Testimony against War
When war was declared and conflict came,
we sat in silence in North Street
seeking truth and pursuing peace.
When call-up papers came we held firm
to testimony against war
first formed in writing to the King.
When the tribunal came we maintained
that peace was our clear convincement.
so our service was to farm, not fight.
When conscription changed and changed again,
we witnessed to our Inward Light –
truth does not change, nor wrong be right.
When Friends had to labour breaking stones,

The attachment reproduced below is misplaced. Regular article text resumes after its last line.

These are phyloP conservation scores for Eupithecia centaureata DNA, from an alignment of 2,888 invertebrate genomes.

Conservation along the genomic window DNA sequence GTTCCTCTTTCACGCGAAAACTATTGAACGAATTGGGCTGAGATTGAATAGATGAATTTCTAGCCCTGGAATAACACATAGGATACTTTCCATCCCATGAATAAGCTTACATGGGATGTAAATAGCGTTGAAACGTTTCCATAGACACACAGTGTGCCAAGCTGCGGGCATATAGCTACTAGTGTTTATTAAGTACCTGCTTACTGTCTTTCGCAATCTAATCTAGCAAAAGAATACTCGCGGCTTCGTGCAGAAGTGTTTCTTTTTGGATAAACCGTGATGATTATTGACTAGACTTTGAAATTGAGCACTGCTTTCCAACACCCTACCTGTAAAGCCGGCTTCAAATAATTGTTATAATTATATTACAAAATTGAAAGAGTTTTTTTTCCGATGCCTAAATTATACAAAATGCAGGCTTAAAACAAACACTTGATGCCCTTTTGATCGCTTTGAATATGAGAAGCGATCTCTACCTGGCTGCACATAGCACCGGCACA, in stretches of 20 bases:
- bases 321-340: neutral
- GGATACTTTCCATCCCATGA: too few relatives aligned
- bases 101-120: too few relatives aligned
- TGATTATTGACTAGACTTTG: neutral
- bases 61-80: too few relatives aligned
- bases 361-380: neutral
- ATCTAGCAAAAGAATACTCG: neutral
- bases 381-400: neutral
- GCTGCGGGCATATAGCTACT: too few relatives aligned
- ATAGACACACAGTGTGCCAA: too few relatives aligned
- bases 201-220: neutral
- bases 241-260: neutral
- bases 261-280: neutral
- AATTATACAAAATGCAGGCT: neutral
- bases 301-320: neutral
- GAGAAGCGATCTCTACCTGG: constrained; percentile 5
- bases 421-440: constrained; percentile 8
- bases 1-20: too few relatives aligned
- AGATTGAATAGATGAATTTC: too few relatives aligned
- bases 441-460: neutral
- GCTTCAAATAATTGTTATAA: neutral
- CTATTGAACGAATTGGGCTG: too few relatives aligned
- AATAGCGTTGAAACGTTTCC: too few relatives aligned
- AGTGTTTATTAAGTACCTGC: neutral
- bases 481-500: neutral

or serve as stretcher bearers,
we were prepared for punishment.
When thrice tried, our resistance remained,
we were not cowards nor craven,
though some suffered and some were shot.
Now in silence, some meet in North Street
in service to the Inward Light,
convincement of peace does not cease.
Two members of the Friends (Quakers) Meeting, who lived in North Street Leighton Buzzard, were Conscientious Objectors. They faced court martial three times but convinced the Board that their faith was genuine and were allowed to work on the land. The Quaker Testimony against war was first formulated in 1669 in a letter to King Charles after the restoration.
This poem appeared in an anthology on the theme of the First World War entitled ‘A Bridge between two worlds’, published by Leighton Buzzard Writers.